Panditji what is this?” Misry asked licking a little from her palm.

“This is Panjiri prasad.Panditji answered.

“Can I have a little more?”MIsry asked drawing out her hand.

“Sure, My child. Did you like it?” asked Panditji.

“Hmm. It’s very tasty.” Misry replied.

“Didn’t you eat it before? My Mom makes it at home almost every other day.” Honey said.

“You mean Ma can also make it?” Misry asked excitedly.

“Why not? It is very easy. ” Panditji said.

Misry thanked him and came out of the small campus temple with Honey. She loved going to the temple mostly in the evening. Honey always accompanied her. They loved pulling the rope, to ring the temple bells. They usually waited for Panditji, who would be busy making arrangements for his evening prayer rituals before giving them the Holy water and Prasad. The Prasad would usually be batashe or misry. But that day it was Panjiri which Misry liked very much.

After reaching home she asked Madhavi to prepare it for her. But Madahvi had never heard of it before so there was no question of preparing it.

“I will make you sometime else sweetheart but I don’t know what is Panjiri.” Madhavi said sadly.

“Ma Panditji said it is very easy and Singh Aunty makes it for Honey every other day. I want it too.” Misry was adamant.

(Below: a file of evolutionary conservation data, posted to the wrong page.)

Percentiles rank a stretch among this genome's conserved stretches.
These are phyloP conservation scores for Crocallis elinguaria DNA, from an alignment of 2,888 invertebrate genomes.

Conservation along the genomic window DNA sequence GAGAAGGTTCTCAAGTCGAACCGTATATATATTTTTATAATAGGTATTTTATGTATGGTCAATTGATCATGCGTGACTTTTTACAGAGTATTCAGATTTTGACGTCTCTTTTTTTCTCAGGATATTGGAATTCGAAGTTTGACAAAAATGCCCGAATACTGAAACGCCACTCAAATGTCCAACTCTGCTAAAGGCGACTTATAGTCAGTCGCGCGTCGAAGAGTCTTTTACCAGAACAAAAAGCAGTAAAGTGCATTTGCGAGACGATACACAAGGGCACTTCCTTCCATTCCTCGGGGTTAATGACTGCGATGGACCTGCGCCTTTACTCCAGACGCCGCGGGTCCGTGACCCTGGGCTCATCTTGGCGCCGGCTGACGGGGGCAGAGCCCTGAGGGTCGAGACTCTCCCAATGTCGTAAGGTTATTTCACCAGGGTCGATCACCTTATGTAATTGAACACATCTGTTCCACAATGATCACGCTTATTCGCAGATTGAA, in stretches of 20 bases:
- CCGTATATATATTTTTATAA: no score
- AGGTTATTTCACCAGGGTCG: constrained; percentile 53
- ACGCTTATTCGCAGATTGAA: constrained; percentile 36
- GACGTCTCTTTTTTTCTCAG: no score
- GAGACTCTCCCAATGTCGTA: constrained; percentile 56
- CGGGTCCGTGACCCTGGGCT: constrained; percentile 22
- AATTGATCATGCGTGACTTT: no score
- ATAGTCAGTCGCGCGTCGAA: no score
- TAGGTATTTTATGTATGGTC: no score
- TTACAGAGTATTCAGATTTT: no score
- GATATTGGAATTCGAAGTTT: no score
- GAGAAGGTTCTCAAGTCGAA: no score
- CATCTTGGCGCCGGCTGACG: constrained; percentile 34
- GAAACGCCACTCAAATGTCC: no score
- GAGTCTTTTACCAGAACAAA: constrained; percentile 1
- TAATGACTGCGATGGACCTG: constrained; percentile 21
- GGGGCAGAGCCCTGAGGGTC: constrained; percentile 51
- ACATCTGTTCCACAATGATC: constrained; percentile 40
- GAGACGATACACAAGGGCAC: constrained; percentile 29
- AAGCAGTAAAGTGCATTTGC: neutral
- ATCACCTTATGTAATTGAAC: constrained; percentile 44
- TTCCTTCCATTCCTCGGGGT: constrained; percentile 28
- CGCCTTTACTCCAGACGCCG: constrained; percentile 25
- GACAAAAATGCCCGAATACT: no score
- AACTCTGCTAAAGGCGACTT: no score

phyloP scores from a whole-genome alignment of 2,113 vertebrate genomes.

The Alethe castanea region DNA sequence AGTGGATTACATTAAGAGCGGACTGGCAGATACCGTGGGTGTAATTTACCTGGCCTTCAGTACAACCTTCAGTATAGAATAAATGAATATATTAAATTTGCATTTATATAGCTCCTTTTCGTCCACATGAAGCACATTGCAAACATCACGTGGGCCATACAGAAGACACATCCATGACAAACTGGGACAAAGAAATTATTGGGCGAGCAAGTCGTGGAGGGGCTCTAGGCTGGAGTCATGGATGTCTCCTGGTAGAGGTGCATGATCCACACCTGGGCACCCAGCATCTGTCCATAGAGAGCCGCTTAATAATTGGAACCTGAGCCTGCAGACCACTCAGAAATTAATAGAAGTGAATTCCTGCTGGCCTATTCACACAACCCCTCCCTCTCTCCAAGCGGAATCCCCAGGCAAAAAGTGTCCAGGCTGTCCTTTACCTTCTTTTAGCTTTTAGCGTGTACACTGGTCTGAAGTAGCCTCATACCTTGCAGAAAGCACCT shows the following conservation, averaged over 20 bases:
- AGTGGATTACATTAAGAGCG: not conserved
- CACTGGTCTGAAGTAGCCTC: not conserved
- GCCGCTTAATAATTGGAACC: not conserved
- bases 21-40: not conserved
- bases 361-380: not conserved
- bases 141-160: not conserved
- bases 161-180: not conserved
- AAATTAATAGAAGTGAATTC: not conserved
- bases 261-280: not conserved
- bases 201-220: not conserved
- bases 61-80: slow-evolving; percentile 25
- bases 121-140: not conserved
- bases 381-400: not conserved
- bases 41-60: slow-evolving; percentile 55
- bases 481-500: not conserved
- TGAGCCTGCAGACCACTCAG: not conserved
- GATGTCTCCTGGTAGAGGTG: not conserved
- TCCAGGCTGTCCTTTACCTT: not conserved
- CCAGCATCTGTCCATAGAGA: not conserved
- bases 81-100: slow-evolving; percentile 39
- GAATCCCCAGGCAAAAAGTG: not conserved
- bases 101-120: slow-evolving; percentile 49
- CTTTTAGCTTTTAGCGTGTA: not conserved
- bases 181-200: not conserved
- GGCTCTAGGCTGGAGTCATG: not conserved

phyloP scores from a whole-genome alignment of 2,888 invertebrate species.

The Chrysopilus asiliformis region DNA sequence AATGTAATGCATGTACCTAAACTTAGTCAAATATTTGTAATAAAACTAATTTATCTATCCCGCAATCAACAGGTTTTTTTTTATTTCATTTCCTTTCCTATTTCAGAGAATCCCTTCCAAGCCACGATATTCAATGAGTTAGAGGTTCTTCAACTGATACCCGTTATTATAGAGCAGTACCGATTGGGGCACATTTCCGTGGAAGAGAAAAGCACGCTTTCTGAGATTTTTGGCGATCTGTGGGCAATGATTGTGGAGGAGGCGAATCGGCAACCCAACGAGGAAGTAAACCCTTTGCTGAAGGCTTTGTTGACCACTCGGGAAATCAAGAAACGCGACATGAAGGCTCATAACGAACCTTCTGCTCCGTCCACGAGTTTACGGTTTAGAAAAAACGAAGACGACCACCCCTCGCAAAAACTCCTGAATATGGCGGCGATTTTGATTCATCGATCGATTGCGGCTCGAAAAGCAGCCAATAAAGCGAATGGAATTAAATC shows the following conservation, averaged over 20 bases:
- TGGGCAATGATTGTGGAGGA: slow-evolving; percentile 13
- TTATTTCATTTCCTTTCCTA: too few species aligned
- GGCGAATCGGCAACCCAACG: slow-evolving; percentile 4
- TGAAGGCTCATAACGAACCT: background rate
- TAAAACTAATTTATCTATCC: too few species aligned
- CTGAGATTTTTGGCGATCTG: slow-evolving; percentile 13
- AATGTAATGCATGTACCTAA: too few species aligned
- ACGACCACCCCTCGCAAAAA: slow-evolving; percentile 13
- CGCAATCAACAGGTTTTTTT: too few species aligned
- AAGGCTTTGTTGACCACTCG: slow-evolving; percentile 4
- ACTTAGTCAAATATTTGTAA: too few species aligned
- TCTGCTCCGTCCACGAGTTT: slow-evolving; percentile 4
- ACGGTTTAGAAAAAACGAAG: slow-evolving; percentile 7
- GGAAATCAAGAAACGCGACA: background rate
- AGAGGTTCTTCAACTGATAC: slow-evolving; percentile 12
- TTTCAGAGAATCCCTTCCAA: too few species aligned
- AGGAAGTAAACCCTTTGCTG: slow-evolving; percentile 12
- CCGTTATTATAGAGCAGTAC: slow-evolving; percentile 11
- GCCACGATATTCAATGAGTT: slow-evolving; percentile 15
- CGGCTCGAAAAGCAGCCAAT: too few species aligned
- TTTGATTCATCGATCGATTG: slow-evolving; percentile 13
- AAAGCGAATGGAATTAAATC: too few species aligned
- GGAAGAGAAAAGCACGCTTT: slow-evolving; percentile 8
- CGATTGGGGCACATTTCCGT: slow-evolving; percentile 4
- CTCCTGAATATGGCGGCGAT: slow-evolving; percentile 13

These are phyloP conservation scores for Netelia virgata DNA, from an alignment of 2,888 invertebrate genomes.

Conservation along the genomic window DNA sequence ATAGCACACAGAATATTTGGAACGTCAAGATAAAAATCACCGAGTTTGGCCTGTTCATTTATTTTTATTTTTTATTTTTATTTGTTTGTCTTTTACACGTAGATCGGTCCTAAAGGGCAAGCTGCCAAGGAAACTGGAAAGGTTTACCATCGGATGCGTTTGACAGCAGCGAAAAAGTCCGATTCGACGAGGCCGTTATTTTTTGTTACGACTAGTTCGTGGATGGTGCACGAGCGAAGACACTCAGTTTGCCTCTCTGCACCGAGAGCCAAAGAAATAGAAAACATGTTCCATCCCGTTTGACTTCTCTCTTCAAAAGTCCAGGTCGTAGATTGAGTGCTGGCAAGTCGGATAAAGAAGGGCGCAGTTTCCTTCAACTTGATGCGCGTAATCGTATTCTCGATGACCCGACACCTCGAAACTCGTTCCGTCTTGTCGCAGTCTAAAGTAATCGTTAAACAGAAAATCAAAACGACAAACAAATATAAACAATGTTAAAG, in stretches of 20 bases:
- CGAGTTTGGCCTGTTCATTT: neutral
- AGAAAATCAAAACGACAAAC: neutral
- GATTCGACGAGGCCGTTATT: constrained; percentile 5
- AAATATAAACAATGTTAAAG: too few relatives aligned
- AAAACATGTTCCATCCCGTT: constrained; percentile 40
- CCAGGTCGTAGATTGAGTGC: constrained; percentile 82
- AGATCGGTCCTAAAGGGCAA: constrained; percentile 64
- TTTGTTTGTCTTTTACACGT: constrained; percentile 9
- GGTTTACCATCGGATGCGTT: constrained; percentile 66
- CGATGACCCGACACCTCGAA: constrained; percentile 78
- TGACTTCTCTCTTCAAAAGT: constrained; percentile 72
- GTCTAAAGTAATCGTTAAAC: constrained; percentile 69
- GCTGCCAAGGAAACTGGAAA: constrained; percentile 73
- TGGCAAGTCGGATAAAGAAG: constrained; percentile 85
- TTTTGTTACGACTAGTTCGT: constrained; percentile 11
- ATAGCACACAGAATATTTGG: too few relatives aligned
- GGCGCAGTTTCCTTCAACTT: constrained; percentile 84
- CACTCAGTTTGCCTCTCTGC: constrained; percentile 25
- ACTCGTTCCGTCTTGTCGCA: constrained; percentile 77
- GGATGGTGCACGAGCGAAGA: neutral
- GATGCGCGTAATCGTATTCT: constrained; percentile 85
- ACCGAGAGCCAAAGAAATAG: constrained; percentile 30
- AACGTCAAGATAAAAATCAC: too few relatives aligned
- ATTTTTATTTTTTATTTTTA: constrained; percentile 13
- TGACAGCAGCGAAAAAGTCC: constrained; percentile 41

“Okay! I will ask Singh Aunty then.”

Madhavi called up Mrs. Singh’s residence only to be told that she had gone out.

Misry was eyeing her mother with suspicion. It never occurred to her that her Ma would not know the dish which Honey’s mom so often made for him. After all Moms are Moms, they know everything, even making Panjiri.

Madhavi knew well that her little daughter was in no mood for cajoling which meant Madhavi had to make it anyhow. But she had no idea of the ingredients to be used. She was sure that it was some North Indian recipe, so she asked Goura, her orderly, about the dish.

Goura was a native of Rajasthan and his knowledge about the dish was just about a percent more than his Memsahib.  Nevertheless he told her to roast wheat flour in a pan and then add sugar and Ghee to make Panjiri.

Madhavi went to the kitchen and made the item. After few minutes she served it in a small bowl to Misry.

Misry filled her nostrils with the aroma and then very carefully took a small spoonful of it to taste. Madhavi and Goura stood behind holding their breath for the verdict.

“Ma, you are awesome. Thank you so much. It is good.” Misry said taking another spoonful from the bowl. Madhavi and Goura let out sigh of relief.


Next evening

Panditji, do you have Panjiri Prasad today too?” Misry asked as she waited her turn in the campus temple.

“No my child! I will make it tomorrow. Here you go with your Batashe today.” Panditji replied.

“Oh!” Misry was disheartened.

She took it and went home.

When Madhavi saw her daughter’s long face she asked want the matter was. To this MIsry replied that she wanted to eat Panjiri.

Madhavi went to the kitchen and prepared it in no time. She was certain that she was using the correct ingredients and procedure for the item. When she served it to MIsry, she ate it without any tantrums. Madhavi was happy.

Next day Misry went to the temple again. She found the Panditji not there. She waited for him in the temple.

When Panditji finally came, it was already dusk and time for evening prayer rituals. He saw Misry and Honey waiting for him. The aroma of Panjiri brought smile on Misry’s face.